Today monks are known for turning the other cheek, honoring saints, and blessing humanity with brotherly love. But for centuries they were known equally for fulminating their foes, humiliating saints, and casting calamitous curses at persons who crossed them. Clerics called these curses “maledictions.” This article argues that medieval communities of monks and canons used maledictions to protect their property against predators where government and physical self-help were unavailable to them. To explain how they did this I develop a theory of cursing with rational agents. I show that curses capable of improving property protection when cursors and their targets are rational must satisfy three conditions. They must be grounded in targets’ existing beliefs, monopolized by cursors, and unfalsifiable. Malediction satisfied these conditions, making it an effective institutional substitute for conventional institutions of clerical property protection.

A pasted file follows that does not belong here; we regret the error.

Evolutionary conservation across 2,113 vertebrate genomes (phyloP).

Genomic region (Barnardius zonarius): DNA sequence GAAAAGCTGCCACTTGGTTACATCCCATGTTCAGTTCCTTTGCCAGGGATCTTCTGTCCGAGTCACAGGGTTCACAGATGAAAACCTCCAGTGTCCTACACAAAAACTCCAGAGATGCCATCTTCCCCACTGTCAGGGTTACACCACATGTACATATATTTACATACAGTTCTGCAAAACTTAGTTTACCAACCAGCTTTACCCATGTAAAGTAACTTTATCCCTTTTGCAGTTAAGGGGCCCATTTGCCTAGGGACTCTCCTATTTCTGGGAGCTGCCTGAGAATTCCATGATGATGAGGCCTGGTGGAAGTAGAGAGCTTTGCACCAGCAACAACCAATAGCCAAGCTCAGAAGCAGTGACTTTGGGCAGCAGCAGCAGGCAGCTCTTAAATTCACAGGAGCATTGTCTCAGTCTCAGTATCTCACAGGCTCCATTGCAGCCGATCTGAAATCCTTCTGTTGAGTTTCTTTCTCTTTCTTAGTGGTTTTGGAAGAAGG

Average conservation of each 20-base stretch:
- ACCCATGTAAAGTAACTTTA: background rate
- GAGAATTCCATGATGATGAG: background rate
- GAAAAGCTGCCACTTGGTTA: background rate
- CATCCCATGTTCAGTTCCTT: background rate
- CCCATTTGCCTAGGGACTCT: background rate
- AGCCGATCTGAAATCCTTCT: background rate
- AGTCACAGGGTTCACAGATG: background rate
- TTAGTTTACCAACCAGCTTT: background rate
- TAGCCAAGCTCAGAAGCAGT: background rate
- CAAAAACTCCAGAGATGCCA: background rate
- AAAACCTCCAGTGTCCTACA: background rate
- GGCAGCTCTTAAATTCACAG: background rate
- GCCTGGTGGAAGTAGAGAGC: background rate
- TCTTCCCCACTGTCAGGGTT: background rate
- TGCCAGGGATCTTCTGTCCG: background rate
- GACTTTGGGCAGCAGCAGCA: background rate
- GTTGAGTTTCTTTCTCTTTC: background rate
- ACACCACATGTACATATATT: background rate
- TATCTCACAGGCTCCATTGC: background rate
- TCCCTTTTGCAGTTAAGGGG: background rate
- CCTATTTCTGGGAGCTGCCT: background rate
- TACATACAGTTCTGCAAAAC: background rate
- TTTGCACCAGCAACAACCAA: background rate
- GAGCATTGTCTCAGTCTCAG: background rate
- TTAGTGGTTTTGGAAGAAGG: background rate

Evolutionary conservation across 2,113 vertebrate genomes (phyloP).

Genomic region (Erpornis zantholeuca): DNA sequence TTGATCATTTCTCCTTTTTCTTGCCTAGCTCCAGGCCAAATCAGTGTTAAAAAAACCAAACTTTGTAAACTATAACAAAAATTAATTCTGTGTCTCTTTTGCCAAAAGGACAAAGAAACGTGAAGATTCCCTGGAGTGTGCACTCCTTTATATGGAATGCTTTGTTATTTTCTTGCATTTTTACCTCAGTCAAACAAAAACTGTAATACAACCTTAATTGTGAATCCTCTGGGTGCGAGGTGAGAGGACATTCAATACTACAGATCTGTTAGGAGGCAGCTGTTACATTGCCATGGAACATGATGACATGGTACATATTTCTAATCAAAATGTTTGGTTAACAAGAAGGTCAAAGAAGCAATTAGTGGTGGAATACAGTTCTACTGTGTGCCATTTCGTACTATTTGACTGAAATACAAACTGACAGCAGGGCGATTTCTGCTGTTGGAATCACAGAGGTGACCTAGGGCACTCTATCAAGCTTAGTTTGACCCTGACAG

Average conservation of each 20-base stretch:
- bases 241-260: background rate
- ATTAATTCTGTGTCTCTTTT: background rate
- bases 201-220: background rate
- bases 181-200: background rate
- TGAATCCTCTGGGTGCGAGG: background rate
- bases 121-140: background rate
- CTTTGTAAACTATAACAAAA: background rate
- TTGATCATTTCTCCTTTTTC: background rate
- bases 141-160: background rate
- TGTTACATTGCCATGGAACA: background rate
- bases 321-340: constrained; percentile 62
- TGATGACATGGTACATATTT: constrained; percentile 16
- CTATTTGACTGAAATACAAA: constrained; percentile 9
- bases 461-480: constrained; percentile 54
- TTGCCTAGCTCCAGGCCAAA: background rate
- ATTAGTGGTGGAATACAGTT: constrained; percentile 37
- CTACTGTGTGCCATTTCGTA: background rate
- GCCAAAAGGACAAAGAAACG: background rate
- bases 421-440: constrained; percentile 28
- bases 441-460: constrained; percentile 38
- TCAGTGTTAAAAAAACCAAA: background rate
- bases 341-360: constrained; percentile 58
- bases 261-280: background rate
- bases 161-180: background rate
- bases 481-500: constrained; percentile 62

Read the article at OxfordJournals.org.